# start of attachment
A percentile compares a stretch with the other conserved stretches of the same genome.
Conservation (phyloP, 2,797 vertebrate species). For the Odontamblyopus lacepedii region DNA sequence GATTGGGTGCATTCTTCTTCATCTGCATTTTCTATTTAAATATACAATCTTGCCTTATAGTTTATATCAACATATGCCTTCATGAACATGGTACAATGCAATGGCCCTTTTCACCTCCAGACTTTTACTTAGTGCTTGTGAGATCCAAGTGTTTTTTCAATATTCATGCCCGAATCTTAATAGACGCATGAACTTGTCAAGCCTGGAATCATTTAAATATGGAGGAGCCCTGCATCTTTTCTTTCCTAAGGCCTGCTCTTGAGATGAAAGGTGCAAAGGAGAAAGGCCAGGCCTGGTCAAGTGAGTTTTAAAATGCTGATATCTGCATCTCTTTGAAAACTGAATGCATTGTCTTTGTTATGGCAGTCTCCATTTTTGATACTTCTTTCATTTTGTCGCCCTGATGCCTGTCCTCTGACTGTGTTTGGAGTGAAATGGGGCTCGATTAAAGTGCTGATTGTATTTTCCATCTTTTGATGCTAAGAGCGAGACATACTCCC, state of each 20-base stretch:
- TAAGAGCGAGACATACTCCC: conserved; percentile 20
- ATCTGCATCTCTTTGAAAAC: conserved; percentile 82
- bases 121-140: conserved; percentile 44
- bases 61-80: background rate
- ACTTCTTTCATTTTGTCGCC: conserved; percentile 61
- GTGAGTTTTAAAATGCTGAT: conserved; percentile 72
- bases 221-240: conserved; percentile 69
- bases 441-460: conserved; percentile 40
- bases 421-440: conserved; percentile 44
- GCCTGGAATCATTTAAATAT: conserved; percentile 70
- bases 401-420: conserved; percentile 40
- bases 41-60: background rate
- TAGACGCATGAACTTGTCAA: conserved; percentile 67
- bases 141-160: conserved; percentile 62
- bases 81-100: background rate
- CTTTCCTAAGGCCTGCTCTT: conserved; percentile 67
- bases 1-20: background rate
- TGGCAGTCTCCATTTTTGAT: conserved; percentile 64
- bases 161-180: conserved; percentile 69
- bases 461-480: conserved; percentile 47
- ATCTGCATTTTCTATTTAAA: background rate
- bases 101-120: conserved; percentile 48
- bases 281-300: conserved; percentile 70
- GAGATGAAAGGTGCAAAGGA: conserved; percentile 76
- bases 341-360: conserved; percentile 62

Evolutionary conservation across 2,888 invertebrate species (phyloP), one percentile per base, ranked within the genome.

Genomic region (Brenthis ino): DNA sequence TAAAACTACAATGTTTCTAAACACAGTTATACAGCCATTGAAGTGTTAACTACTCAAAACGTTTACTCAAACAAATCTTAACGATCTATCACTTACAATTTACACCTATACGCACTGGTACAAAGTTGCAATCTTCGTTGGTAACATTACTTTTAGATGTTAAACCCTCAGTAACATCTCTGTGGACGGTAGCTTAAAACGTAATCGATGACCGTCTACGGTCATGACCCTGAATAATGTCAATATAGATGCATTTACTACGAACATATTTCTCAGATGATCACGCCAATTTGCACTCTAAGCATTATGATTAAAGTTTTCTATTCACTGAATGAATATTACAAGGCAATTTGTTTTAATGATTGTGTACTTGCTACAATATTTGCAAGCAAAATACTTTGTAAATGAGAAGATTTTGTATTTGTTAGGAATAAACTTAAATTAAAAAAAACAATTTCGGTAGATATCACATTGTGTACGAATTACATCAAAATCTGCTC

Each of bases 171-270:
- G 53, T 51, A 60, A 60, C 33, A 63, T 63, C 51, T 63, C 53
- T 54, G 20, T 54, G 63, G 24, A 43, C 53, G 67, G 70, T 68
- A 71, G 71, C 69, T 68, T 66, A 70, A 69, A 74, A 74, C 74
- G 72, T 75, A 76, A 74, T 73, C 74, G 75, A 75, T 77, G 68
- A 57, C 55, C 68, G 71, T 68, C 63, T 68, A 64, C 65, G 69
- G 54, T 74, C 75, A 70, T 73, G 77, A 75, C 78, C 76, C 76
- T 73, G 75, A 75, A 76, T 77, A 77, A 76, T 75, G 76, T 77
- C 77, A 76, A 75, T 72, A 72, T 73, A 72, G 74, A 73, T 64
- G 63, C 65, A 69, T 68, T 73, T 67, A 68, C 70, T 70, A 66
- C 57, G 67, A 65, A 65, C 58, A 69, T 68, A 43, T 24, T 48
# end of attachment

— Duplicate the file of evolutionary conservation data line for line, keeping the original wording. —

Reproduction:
A percentile compares a stretch with the other conserved stretches of the same genome.
Conservation (phyloP, 2,797 vertebrate species). For the Odontamblyopus lacepedii region DNA sequence GATTGGGTGCATTCTTCTTCATCTGCATTTTCTATTTAAATATACAATCTTGCCTTATAGTTTATATCAACATATGCCTTCATGAACATGGTACAATGCAATGGCCCTTTTCACCTCCAGACTTTTACTTAGTGCTTGTGAGATCCAAGTGTTTTTTCAATATTCATGCCCGAATCTTAATAGACGCATGAACTTGTCAAGCCTGGAATCATTTAAATATGGAGGAGCCCTGCATCTTTTCTTTCCTAAGGCCTGCTCTTGAGATGAAAGGTGCAAAGGAGAAAGGCCAGGCCTGGTCAAGTGAGTTTTAAAATGCTGATATCTGCATCTCTTTGAAAACTGAATGCATTGTCTTTGTTATGGCAGTCTCCATTTTTGATACTTCTTTCATTTTGTCGCCCTGATGCCTGTCCTCTGACTGTGTTTGGAGTGAAATGGGGCTCGATTAAAGTGCTGATTGTATTTTCCATCTTTTGATGCTAAGAGCGAGACATACTCCC, state of each 20-base stretch:
- TAAGAGCGAGACATACTCCC: conserved; percentile 20
- ATCTGCATCTCTTTGAAAAC: conserved; percentile 82
- bases 121-140: conserved; percentile 44
- bases 61-80: background rate
- ACTTCTTTCATTTTGTCGCC: conserved; percentile 61
- GTGAGTTTTAAAATGCTGAT: conserved; percentile 72
- bases 221-240: conserved; percentile 69
- bases 441-460: conserved; percentile 40
- bases 421-440: conserved; percentile 44
- GCCTGGAATCATTTAAATAT: conserved; percentile 70
- bases 401-420: conserved; percentile 40
- bases 41-60: background rate
- TAGACGCATGAACTTGTCAA: conserved; percentile 67
- bases 141-160: conserved; percentile 62
- bases 81-100: background rate
- CTTTCCTAAGGCCTGCTCTT: conserved; percentile 67
- bases 1-20: background rate
- TGGCAGTCTCCATTTTTGAT: conserved; percentile 64
- bases 161-180: conserved; percentile 69
- bases 461-480: conserved; percentile 47
- ATCTGCATTTTCTATTTAAA: background rate
- bases 101-120: conserved; percentile 48
- bases 281-300: conserved; percentile 70
- GAGATGAAAGGTGCAAAGGA: conserved; percentile 76
- bases 341-360: conserved; percentile 62

Evolutionary conservation across 2,888 invertebrate species (phyloP), one percentile per base, ranked within the genome.

Genomic region (Brenthis ino): DNA sequence TAAAACTACAATGTTTCTAAACACAGTTATACAGCCATTGAAGTGTTAACTACTCAAAACGTTTACTCAAACAAATCTTAACGATCTATCACTTACAATTTACACCTATACGCACTGGTACAAAGTTGCAATCTTCGTTGGTAACATTACTTTTAGATGTTAAACCCTCAGTAACATCTCTGTGGACGGTAGCTTAAAACGTAATCGATGACCGTCTACGGTCATGACCCTGAATAATGTCAATATAGATGCATTTACTACGAACATATTTCTCAGATGATCACGCCAATTTGCACTCTAAGCATTATGATTAAAGTTTTCTATTCACTGAATGAATATTACAAGGCAATTTGTTTTAATGATTGTGTACTTGCTACAATATTTGCAAGCAAAATACTTTGTAAATGAGAAGATTTTGTATTTGTTAGGAATAAACTTAAATTAAAAAAAACAATTTCGGTAGATATCACATTGTGTACGAATTACATCAAAATCTGCTC

Each of bases 171-270:
- G 53, T 51, A 60, A 60, C 33, A 63, T 63, C 51, T 63, C 53
- T 54, G 20, T 54, G 63, G 24, A 43, C 53, G 67, G 70, T 68
- A 71, G 71, C 69, T 68, T 66, A 70, A 69, A 74, A 74, C 74
- G 72, T 75, A 76, A 74, T 73, C 74, G 75, A 75, T 77, G 68
- A 57, C 55, C 68, G 71, T 68, C 63, T 68, A 64, C 65, G 69
- G 54, T 74, C 75, A 70, T 73, G 77, A 75, C 78, C 76, C 76
- T 73, G 75, A 75, A 76, T 77, A 77, A 76, T 75, G 76, T 77
- C 77, A 76, A 75, T 72, A 72, T 73, A 72, G 74, A 73, T 64
- G 63, C 65, A 69, T 68, T 73, T 67, A 68, C 70, T 70, A 66
- C 57, G 67, A 65, A 65, C 58, A 69, T 68, A 43, T 24, T 48